“Aye, but only to each other. Still, there’s signals — calls, you might be calling them — as every wind rider and courser recognize.”

“What sort of ‘calls’?” Kenhodan asked curiously.

Bahzell glanced at him, then grinned and closed his eyes. His mouth opened, and the sound which came from him startled Kenhodan to his feet, knowing he would remember it even if he forgot everything else he’d ever heard. It was wild and fierce, a wordless cry that mingled wind and the dusty beat of hooves with the whistle of a stallion defending his mares. Glamhandro’s head rose high and proud as he nickered a fierce reply, but Kenhodan stared at Bahzell, amazed the hradani could make such a sound.

It was an amazement that became confusion as a whistling scream answered from a closed box stall in the gloomy darkness at the rear of the stable, beyond the lanterns’ illumination. Bahzell spun toward the sound in shock, and it came again, louder and fiercer. The hradani launched himself at the stall like a thrown spear as pride and fury whistled from it yet again, followed by the savage beat of steel-shod hooves on wood. The stall’s closed door shuddered under the pounding, but its heavy timbers held, and Bahzell reached for the latch. It was padlocked tight, and he caught the lock in one hand. His wrist twisted, metal spanged and cracked explosively, and he tossed the shattered lock aside and flung open the door.

Phrobus!

That shrill, whistling cry of fury sounded a fourth time, and Bahzell snatched the hook knife from his belt and vanished into the stall. Kenhodan heard the heavy blade thunk against the heavy timbers once, twice — a third time — and then a horse prouder than morning burst from the enclosure, trailing half a dozen heavy, severed leads from a halter which had galled angry welts across a coat of gleaming black. He must have stood at least twenty hands — seven feet at the shoulder, his head towering even over Bahzell — and his eyes were fierce and dark, touched with gold under the lanterns.

Bahzell followed him from the stall, hook knife still in his hand, and the stallion wheeled to face him. He glided closer to the hradani, hooves moving delicately, each stride like newborn grace, and Bahzell sheathed the knife and raised his right hand. He extended it in front of him in an oddly formal salute, and the stallion reached out and touched it with his nose.

“Is that what I think it is?” Kenhodan breathed in Wencit’s ear.

“If you think it’s a courser,” the wizard replied softly.

“Aye.” Bahzell heard them and turned, and his ears were flat to his skull, his eyes hard. “Born on the Wind Plain, and nigh on two thousand leagues from home and herd, and he’d not’ve come this far without his wind brother. And that —” his deep, rumbling voice went harder than his eyes “— makes me wonder.”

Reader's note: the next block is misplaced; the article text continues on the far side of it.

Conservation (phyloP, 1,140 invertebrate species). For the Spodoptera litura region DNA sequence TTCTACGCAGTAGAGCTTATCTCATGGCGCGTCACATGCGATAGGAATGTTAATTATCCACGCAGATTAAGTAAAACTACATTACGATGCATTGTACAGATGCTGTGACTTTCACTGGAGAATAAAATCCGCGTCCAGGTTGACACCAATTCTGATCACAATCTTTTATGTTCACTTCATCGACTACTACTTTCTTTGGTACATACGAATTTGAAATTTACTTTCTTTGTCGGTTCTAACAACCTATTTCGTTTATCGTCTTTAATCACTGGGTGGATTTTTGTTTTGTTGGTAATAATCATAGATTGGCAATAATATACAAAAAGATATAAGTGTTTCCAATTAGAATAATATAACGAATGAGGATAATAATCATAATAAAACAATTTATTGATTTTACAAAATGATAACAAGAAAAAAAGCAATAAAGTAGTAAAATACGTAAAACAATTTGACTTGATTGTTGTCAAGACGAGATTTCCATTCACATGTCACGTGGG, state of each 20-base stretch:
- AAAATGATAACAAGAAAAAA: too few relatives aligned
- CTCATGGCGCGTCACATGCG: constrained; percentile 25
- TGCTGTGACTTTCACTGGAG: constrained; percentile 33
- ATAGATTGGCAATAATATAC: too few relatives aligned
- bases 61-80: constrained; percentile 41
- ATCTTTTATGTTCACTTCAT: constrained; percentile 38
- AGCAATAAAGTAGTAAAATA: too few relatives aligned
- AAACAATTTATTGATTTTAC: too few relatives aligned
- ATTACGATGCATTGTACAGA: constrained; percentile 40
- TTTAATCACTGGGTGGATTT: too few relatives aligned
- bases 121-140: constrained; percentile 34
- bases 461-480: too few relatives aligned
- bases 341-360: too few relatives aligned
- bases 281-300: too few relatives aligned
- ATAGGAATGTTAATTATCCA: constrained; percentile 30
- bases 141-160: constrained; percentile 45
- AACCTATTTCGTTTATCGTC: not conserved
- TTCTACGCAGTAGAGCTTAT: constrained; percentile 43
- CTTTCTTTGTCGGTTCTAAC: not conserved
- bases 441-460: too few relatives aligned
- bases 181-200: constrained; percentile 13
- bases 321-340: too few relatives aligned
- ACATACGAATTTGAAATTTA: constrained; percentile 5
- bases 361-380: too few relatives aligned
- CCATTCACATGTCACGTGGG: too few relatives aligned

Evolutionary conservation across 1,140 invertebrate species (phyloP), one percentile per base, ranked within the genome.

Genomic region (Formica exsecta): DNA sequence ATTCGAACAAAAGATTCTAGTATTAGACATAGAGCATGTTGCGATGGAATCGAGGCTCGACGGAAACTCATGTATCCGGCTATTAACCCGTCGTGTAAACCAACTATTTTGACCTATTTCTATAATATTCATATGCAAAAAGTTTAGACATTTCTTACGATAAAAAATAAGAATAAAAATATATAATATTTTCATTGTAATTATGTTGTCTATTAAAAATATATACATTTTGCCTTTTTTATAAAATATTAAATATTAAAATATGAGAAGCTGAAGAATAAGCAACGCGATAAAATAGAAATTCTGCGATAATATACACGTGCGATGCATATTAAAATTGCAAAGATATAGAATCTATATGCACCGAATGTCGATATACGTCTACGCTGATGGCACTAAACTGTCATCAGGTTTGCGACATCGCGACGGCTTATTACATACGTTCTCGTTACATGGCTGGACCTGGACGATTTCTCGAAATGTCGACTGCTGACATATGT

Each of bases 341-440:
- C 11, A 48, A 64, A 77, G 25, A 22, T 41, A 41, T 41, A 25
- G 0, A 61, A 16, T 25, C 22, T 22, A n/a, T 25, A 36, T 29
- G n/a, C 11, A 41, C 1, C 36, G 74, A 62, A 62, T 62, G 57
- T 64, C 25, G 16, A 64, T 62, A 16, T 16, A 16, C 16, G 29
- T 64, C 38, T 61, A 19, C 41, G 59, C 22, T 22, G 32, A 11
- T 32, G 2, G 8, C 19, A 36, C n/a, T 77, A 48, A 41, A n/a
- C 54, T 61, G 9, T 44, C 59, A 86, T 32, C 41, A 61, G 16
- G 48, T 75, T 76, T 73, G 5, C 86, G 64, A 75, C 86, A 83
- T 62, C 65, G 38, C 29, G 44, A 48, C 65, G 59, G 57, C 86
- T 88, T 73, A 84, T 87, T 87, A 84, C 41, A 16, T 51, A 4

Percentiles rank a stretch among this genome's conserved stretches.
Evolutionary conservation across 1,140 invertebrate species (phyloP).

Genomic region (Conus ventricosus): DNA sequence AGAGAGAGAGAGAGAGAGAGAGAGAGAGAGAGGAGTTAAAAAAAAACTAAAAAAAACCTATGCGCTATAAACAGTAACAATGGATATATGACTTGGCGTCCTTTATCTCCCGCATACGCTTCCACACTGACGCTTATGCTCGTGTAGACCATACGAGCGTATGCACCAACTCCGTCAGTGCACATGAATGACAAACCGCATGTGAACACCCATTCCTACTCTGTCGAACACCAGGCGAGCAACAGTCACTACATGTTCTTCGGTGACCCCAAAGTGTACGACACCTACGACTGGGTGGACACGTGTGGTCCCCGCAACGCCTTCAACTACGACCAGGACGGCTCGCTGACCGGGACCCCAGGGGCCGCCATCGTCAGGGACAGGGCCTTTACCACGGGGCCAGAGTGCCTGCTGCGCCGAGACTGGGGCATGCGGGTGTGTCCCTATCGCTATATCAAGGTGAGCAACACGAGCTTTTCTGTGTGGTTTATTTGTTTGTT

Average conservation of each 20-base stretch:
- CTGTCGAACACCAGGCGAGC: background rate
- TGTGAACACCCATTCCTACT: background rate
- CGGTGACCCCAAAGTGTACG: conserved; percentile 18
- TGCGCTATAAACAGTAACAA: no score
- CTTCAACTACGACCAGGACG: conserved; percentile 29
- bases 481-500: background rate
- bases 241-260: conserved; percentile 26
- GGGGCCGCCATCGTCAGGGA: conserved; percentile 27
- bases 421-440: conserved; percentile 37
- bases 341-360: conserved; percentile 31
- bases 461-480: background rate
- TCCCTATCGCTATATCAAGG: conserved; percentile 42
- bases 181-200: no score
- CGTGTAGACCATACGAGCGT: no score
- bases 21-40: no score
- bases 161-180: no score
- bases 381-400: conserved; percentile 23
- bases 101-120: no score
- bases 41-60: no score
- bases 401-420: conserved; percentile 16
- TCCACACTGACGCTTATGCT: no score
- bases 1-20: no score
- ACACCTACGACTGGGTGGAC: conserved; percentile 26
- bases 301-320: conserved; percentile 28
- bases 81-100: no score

Kenhodan suddenly realized Fradenhelm was creeping for a side door and moved to intercept him. The stable master squealed and broke for the main entrance, but Bahzell caught him in three strides. His massive hand closed on the nape of the scrawny neck like a steel viper, and the little man squealed again, even louder than before, as the hradani snatched him high at arm’s length and held his toes a foot from the straw strewn floor.

“And why might it be,” Bahzell asked gently, “as you weren’t after mentioning this courser to me?”

“I-I-I —” the horsetrader gobbled in terror. Bahzell shook him gently, and he squealed again. “H-he’s sold! I-I’m just h-holding him for the buyer!”

“I’d not be wishful for you to lie to me,” Bahzell said softly. “It’s angry I’ve been known to grow when someone’s after lying to me, and when I’m angry, I’ve been known to act hasty, friend.”

His fingers tightened, and Fradenhelm’s face twisted in pain.

“No, I’d not like to think you’d be so foolish as to try lying to lie to a champion of Tomanāk, Fradenhelm. There’s never a Sothōii born as would try to sell a courser. They’d die first — aye, and so would the courser! I’ve no notion — yet — how it was he found himself in that stall, but that’s a thing I will know before all’s done, and this I know already. However he came to be here, there’s not a fool in all the world as would trust you with such as he! What’s stolen once can be stolen twice, not but what you know that already. Now — once more — why was it you weren’t after telling me?”

“I-I told you! It’s the truth!”

“No, you lied.” Bahzell’s free hand gripped Fradenhelm’s left forearm. “They say as how hradani are barbarians, little man, and some tales tell true. I’m wondering how it is you’d like going through life with one arm.”

“I told you the truth!” the horsetrader whimpered.

“It’s many a year I’ve known you for a thief,” Bahzell said softly, almost caressingly, “but I was never after taking you for a fool . . . until now.”

The hradani’s fingers tightened, and Fradenhelm shrieked. Kenhodan stepped towards them, appalled by the expression on his friend’s merciless face, but Wencit’s tiny headshake stopped him.

Kenhodan watched in something like horror as Bahzell tightened his grip and Fradenhelm writhed. He screamed again, setting horses neighing and stamping, but Bahzell’s eyes never flickered. Tighter his hand clamped, like a vise of steel. Kenhodan knew what had to happen, but the snap of breaking bone and Fradenhelm’s howl of agony made his stomach muscles jump.

Bahzell released the broken arm, visibly bent in the middle. He gripped Fradenhelm’s other arm . . . and smiled.

All right!” the horsetrader shrieked as Bahzell touched him. He sobbed in terror and pain as the hradani released him contemptuously to huddle in a beaten ball. Kenhodan smelled his terror, and he couldn’t blame him. For the first time, Kenhodan realized that Bahzell was truly hradani, whatever else he might be.

“Quickly, Fradenhelm,” Bahzell said quietly.

“It was . . . was the wizard. They told me . . . told me he’d pass through. They said — they said they’d pay . . . pay five hundred kormaks if I told them w-when he got here . . . .”